Graphics chip and artificial intelligence infrastructure provider Nvidia Corp. today used the Computex 2023 held in Taipei, Taiwan, to announce a reference workflow that uses its suite of technologies to advance the digitalization of the industrial manufacturing sector.
The goal is to streamline significantly the planning, construction, operation and optimization of factories. Among other things, it’s part of a move by manufacturers and others to what’s known as the industrial metaverse, which uses virtual and augmented reality to blend the physical and digital worlds to transform how businesses design, manufacture and interact with objects.
The workflow integrates various Nvidia tools, including Omniverse for 3D collaboration and generative artificial intelligence, Isaac Sim for robotic simulations, and Metropolis AI for automated optical inspections. Prominent electronics manufacturers, including Foxconn Industrial Internet, Innodisk, Pegatron, Quanta and Wistron, are already implementing this reference workflow. For instance, Foxconn is leveraging Metropolis to automate large sections of its circuit-board quality-assurance inspection points.
During a prebriefing with press and analysts, Deepu Talla, vice president and general manager of embedded and edge computing at Nvidia, shared more details about the company’s efforts around industrial digitalization, which is essentially the process of leveraging digital technologies to transform operations. Talla highlighted the following three key developments.
Omniverse and industrial metaverse
Omniverse is Nvidia’s platform designed for industrial metaverse applications. Its use cases include creating AI models, synthetic data generation, robotic simulation, building digital twins of industries such as a warehouse or a factory, and 3D design. It’s accessible from a workstation with an Nvidia GPU, on an on-premises server or Azure Cloud.
Omniverse depends heavily on design and engineering tools from companies like Autodesk and Siemens. A number of leading electronics manufacturers in Taiwan have adopted Nvidia AI and Omniverse for digitalizing their factories.
“The promise of simulation has always been clear — it’s faster, cheaper and safer,” said Talla. “With Omniverse and Nvidia AI, the combination of the two, factories can start with simulation to test before the physical thing is built. Even after it’s built, it can constantly be updated and modified in simulation before it’s introduced into the real world. So, the case for industrial digitalization is very clear.”
Metropolis for automating factories
Metropolis is Nvidia’s platform for intelligent video analytics and is deployed in urban spaces, traffic intersections, retail stores and healthcare. It’s introducing Metropolis for factories, primarily for automated inspection. The workflow involves Omniverse for synthetic data generation, TAO Toolkit for model training, and a runtime system on-premise or in the cloud.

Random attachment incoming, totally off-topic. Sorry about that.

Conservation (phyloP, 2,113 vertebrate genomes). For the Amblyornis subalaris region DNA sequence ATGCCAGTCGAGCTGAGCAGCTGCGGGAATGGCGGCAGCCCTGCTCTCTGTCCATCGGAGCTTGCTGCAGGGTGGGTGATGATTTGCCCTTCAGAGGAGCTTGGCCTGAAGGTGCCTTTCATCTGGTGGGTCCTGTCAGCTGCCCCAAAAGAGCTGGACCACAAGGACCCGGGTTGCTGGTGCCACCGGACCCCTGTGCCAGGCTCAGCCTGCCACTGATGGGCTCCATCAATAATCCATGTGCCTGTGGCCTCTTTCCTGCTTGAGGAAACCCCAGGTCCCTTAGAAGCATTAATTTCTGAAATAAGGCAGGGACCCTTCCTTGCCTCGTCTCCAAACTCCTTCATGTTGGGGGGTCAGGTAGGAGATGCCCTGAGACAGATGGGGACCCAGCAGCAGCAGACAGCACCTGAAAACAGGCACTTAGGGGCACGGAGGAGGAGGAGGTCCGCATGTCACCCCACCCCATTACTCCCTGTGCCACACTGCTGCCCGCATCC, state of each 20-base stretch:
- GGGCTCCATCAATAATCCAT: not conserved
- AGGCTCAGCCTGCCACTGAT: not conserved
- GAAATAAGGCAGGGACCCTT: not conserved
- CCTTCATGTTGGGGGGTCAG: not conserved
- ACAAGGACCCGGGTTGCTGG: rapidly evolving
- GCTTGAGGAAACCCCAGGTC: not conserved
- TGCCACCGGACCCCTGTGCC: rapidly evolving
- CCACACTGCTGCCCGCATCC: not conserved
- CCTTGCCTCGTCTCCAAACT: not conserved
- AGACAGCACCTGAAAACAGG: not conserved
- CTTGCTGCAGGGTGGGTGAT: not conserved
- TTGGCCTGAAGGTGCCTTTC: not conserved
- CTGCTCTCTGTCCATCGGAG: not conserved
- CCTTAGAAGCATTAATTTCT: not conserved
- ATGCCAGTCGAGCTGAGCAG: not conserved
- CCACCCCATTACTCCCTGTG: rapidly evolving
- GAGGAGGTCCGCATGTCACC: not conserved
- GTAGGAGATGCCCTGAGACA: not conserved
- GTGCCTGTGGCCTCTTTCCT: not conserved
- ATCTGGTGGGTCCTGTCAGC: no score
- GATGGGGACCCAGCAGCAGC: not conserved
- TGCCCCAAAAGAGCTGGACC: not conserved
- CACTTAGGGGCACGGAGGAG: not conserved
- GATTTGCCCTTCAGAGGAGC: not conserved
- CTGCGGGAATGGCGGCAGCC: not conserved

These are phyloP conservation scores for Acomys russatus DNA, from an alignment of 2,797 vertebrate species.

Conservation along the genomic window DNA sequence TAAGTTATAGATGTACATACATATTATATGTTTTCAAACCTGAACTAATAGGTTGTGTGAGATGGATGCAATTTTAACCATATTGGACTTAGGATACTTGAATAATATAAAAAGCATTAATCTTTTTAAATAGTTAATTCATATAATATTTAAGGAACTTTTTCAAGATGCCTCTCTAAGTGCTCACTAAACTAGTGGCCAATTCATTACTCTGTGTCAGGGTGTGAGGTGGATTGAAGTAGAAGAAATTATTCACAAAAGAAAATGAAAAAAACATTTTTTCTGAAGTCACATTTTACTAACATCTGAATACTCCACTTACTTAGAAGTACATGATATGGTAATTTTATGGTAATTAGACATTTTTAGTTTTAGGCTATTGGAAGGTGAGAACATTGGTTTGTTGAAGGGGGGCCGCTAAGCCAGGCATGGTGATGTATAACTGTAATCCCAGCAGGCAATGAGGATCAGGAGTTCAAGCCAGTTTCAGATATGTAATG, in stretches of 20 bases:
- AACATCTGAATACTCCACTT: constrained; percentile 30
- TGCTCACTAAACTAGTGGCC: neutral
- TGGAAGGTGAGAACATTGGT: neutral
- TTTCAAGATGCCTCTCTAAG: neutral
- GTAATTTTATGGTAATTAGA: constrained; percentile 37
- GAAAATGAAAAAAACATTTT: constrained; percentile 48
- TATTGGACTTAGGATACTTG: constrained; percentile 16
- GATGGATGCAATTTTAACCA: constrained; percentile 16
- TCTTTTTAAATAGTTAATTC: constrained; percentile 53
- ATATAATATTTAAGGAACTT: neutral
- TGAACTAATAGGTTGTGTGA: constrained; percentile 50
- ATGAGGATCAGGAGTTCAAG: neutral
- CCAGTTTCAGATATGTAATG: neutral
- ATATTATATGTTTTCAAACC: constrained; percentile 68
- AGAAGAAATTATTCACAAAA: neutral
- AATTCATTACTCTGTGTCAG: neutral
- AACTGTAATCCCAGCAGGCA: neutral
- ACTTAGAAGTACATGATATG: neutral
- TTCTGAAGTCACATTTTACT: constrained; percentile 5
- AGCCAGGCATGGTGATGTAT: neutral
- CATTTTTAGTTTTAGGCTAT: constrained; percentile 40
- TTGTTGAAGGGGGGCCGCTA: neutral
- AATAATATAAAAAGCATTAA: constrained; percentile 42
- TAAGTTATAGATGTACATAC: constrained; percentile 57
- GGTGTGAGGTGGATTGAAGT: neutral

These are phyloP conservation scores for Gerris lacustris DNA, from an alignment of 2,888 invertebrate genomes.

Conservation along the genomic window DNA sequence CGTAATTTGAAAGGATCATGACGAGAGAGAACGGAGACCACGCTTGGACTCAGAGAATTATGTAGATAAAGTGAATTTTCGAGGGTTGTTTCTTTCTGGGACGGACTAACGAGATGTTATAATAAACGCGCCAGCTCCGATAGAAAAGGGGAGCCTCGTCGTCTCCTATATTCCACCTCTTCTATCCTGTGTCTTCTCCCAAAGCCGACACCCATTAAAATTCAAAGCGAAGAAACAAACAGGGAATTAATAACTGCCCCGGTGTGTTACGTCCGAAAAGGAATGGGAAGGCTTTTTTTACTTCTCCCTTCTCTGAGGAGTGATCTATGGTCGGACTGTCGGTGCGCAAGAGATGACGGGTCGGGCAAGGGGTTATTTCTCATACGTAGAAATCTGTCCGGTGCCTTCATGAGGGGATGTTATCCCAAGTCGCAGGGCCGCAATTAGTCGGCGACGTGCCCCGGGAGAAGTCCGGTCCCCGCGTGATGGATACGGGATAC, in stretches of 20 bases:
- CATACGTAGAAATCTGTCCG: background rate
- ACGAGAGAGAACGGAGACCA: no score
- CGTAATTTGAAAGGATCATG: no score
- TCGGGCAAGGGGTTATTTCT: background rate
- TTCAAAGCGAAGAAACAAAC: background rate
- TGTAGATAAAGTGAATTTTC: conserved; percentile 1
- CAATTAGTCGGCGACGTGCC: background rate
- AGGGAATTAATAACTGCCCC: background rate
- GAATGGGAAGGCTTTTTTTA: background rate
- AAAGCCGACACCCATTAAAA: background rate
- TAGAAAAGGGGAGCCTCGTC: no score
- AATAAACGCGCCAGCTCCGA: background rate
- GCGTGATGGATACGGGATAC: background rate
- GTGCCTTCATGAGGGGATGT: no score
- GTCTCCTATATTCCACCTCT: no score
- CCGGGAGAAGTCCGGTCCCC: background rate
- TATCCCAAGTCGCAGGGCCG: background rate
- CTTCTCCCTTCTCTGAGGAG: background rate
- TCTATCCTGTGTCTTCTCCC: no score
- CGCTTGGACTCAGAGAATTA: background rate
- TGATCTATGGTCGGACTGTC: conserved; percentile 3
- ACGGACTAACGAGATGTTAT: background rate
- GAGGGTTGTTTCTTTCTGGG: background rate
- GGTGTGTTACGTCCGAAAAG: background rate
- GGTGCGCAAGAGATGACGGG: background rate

The toolkit, built on TensorFlow and PyTorch, makes the process of creating AI models straightforward. Even if limited data is available, TAO uses a technique called transfer learning, which reuses parts of premade models that can be adapted to specific business needs.
“Inspection happens primarily in two phases, which involves many false positives,” Talla said. “Humans are doing secondary inspection today. But our customers and partners have come to us and asked us to build a solution where Metropolis can be deployed for secondary inspection, and AI can be used to improve throughput. We’ve taken the same Metropolis workflow for different applications, and we created one for factories.”
Talla noted that the success of Metropolis for factories depends on a range of partners, from application providers, equipment makers, and synthetic data providers to system integrators. Nvidia is working with a variety of partners, including Adlink, Aetina, Deloitte, Quantiphi and Siemens, to bring customers tailor-made solutions for automating factories.
Isaac and autonomous mobile robots
Isaac is Nvidia’s robotics platform used to train models, simulate robots and manage a fleet of robots. It has been building this platform and its partner ecosystem for years, with more than 1,000 companies currently using it in production or development.
Nvidia is rolling out a complete end-to-end software stack for autonomous mobile robots called Isaac AMR, which will be available to early customers in July. It consists of three main parts: simulation (a virtual representation of what a robot will build), mapping (software that creates maps to help a robot understand its surroundings) and autonomy (uses the full Nvidia platform to enable the robot to operate independently).
These developments showcase Nvidia continuous efforts in pushing the boundaries of AI and, now, simulation in industrial applications to promote the broad-scale digitalization of factories. If widely adopted, the technologies could transform the manufacturing sector.
The announcements at Computex are important for Nvidia in that they tie together multiple products and create more of a suite sale for the company. Nvidia just came off a massive quarter in which it became the first chipmaker to cross the trillion-dollar market cap mark. The cross-product suite sales model should bring larger, higher-margin deals, allowing it to continue its strong momentum.